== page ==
Herstory Matters: Break Down the Firewall for Women in IT

The first time history really made sense to me was in the seventh grade, when I first started learning about the struggle for women’s suffrage. I recognized that the story of the fight for the right to vote, and of the women who were leading it was inextricably linked to my life. We didn’t have a women’s history month then, and I didn’t realize how little of it would be part of my formal education. That’s why I still get excited when March rolls around and we get a whole month focused on women’s history- or as I prefer to call it, herstory.

I especially like International Women’s Day (IWD), because it links women across the world in recognition of the interconnectedness of our struggles across cultures, nations, races, and geography. I love knowing that IWD has its roots in the U.S. women’s trade union movement. March 8th was the date of two worker demonstrations, one of garment workers in 1857, and another fifty-one years later in 1908, of women in the needle trades. In each case women workers marched and picketed for better, safer working conditions and equal rights for women. This herstory is important to me because it serves as a reminder of the power of organizing to create social change. We still have a long way to go towards women’s full equality, especially in the workplace, but much of what these women fought for – an eight-hour day, women’s right to vote, and laws prohibiting child labor – are protections we now take for granted, at least in this country.

WOW’s history also is rooted in working women coming together and organizing for change. As we celebrate WOW’s 50th anniversary we have been digging up some of the stories of our founders that describe WOW’s evolution. It was in the seventies that WOW started to analyze the problems of occupational segregation by gender. This was a direct result of finding that traditional women’s jobs such as clerical and nurses’ aides did not offer wages that would lead women to economic security. It didn’t take long for it to be clear that it was in non-marginal jobs, jobs traditionally held by men, that women could find economic security. In addition to better wages, those jobs offered on the job training and future upward mobility. Not only did women embrace these new opportunities wholeheartedly, it signaled a profound shift for WOW, into the policy arena, where we began to fight to expand and enforce equal employment laws and to ensure that public employment and job training programs treated women equitably.

It wasn’t easy back then; there was resistance from employers, male workers, policymakers. WOW found that even the regulations requiring federal contractors to set goals and timetables for women’s inclusion in male-dominated jobs were often unenforced and public job training programs still segregated women into low-wage sectors. WOW crafted sex equity language for the Department of Labor that recognized that training funds could be used to address the needs of special populations, including women. It was known as the “WOW paragraph.”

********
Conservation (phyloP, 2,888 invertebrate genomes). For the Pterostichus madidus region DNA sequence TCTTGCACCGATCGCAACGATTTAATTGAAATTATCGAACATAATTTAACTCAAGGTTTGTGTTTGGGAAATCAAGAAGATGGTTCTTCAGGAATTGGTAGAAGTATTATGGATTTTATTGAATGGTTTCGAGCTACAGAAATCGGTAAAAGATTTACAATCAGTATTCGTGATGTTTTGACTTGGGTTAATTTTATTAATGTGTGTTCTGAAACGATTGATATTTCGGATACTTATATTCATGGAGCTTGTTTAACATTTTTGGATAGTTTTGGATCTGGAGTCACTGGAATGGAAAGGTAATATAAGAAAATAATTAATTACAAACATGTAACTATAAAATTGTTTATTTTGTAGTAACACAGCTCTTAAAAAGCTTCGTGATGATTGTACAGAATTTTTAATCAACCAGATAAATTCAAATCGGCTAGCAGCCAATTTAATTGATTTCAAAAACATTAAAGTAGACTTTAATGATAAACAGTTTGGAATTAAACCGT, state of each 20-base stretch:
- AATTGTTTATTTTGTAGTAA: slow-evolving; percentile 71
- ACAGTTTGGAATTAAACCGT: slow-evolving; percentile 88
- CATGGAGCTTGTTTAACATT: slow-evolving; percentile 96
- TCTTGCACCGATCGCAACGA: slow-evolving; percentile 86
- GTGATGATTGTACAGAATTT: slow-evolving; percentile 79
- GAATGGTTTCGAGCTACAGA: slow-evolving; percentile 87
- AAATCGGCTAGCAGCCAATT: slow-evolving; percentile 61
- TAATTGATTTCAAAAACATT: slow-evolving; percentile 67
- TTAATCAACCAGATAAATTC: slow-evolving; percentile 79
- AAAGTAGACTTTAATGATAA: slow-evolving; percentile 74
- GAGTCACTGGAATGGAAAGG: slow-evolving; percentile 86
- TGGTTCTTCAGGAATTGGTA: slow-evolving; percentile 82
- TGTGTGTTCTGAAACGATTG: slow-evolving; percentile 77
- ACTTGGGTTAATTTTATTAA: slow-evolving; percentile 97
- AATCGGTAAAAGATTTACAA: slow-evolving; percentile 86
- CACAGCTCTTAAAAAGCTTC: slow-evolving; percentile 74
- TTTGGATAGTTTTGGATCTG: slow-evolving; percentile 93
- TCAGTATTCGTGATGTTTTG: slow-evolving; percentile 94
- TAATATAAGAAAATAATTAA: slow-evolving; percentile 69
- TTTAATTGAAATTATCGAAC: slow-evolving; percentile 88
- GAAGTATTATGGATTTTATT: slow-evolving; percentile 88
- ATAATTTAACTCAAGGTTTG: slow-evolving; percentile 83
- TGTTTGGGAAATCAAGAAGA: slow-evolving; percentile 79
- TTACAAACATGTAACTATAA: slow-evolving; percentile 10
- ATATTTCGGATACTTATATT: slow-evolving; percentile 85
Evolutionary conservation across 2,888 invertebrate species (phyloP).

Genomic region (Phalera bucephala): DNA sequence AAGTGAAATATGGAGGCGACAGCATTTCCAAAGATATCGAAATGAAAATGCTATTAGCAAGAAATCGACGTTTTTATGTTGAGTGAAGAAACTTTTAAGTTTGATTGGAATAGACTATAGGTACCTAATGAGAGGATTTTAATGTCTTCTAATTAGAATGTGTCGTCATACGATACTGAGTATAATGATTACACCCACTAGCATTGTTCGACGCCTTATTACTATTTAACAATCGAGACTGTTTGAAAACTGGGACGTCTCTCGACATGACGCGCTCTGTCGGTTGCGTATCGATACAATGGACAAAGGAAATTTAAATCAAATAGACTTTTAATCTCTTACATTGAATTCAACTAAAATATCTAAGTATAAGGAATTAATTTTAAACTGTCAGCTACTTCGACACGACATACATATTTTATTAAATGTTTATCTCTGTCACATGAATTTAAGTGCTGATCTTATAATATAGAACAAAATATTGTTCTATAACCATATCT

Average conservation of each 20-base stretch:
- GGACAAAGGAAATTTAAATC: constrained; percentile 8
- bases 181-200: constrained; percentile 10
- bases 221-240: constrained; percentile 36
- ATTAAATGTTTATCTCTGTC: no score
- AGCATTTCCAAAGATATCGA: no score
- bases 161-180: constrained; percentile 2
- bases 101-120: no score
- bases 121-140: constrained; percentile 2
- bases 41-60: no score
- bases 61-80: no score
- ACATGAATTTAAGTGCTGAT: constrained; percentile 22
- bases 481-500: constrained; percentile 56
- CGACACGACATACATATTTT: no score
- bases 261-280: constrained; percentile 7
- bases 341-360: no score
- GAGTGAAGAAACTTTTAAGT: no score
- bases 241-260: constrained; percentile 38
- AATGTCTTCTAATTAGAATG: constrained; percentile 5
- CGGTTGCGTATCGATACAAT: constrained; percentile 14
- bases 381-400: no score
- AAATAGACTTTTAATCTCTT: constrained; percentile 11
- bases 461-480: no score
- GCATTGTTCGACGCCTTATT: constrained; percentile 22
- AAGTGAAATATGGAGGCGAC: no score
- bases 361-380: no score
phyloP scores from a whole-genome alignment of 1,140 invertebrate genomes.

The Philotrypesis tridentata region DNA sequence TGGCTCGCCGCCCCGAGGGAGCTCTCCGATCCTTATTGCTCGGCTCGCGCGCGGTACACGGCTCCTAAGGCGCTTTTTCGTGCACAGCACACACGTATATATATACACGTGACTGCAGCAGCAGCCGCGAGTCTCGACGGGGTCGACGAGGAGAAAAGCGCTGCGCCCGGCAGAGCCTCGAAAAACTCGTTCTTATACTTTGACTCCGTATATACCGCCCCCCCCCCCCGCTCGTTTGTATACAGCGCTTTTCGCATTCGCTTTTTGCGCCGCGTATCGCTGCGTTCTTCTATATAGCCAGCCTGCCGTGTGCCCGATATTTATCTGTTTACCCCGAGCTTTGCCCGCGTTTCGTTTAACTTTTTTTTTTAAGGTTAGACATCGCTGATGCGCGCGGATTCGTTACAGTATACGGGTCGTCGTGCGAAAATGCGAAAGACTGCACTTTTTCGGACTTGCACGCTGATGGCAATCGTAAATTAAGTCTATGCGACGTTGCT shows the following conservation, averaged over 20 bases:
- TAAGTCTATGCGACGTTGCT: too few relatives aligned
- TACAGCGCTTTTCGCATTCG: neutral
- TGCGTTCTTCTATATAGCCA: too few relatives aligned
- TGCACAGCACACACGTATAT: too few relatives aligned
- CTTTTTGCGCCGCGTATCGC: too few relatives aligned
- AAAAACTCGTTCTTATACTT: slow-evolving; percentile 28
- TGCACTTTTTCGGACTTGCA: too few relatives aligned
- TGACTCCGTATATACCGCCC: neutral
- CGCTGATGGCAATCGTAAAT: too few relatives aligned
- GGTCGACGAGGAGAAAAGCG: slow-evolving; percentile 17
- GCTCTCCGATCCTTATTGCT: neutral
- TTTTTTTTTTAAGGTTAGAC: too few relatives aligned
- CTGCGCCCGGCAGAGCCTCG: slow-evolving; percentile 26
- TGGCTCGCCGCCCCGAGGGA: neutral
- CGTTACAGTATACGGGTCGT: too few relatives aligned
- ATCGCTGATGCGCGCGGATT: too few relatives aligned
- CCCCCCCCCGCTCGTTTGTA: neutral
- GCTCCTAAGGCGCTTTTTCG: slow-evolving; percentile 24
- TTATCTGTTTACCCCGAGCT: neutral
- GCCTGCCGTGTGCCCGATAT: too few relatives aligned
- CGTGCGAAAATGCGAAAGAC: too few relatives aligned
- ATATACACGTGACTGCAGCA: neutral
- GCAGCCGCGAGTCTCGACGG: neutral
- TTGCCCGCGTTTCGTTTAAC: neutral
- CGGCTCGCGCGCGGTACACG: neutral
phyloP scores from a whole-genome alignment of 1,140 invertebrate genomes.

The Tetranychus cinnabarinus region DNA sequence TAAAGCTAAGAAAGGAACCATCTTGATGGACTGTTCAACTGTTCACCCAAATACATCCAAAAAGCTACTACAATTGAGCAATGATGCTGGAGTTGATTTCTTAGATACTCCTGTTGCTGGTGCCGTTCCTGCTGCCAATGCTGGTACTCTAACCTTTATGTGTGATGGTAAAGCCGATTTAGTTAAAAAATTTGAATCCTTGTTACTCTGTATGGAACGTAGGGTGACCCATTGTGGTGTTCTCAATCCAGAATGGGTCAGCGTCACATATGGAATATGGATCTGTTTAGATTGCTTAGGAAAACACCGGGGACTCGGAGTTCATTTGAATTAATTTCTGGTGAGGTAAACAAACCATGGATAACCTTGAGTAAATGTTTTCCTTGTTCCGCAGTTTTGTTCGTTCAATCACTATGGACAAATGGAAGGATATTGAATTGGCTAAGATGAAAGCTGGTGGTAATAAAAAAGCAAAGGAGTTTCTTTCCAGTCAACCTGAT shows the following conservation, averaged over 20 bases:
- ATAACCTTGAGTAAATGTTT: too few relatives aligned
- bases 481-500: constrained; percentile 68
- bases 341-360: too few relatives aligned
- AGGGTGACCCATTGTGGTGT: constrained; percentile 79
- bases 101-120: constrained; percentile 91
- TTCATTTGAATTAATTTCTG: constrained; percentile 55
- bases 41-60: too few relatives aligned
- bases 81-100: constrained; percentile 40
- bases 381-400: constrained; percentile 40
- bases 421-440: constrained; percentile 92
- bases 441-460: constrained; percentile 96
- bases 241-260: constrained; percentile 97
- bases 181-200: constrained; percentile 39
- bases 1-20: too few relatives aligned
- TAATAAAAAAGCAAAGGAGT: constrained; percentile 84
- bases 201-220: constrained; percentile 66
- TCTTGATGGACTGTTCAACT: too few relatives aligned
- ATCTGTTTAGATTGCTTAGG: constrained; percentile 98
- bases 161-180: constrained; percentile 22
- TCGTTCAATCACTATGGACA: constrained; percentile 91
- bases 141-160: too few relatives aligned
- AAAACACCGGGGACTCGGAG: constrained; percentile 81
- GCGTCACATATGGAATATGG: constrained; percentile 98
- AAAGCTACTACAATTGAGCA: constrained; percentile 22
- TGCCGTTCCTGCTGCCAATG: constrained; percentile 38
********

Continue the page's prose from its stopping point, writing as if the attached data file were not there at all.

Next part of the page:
Forty years later, WOW is still in the forefront of opening up nontraditional jobs to women and continuing to make herstory. While we can definitely point to progress, it is a bit alarming to look back at our history and realize we are still fighting some of the same battles WOW took on in the seventies and eighties. However, history reminds us of the example of our foremothers who fought for over sixty years for women’s suffrage. Although the change seems long in coming, the every little step and each one of our efforts brings us closer to equality. We are taking one of those steps this week as WOW tackles the low representation of women in IT.

Women were only 8.9 percent of hardware computer programmers and only 19 percent of software computer programmers in 2013. Nevertheless, with some reminders from our herstory we learn that these jobs haven’t always been difficult for women to enter. In fact, last year, WOW’s Matt Unrath posted a blog about the computer programmers history forgot – women. His blog, following an NPR report on the same topic, describes the roles of Ada Lovelace, Grace Hopper, and Jean Jennings Bartik in the expansion of modern computing. We Facebooked, tweeted, and instagrammed the blog and our intern took a Vine of our CEO trying to send a Snap Chat thanking Matt for his post. And we can thank many of the women you can read about here for starting our culture down the path to that sentence even making sense to anyone!

As we enter the second full week of Women’s History Month, WOW is hosting the New Jersey Forum on Women in Information Technology at Essex County College. We’re bringing together experts in community college instruction, representatives from the workforce development system, members of local government, employers and students to address women’s underrepresentation in the IT sector. We won’t be marching and picketing in the streets like our foremothers, but we will be carrying on the struggle of women for good work and full equality in the workplace through education, coalition building and promoting effective strategies for equitable workforce training. Moreover, we will be encouraged by the knowledge of our herstory, that each of these steps matter!

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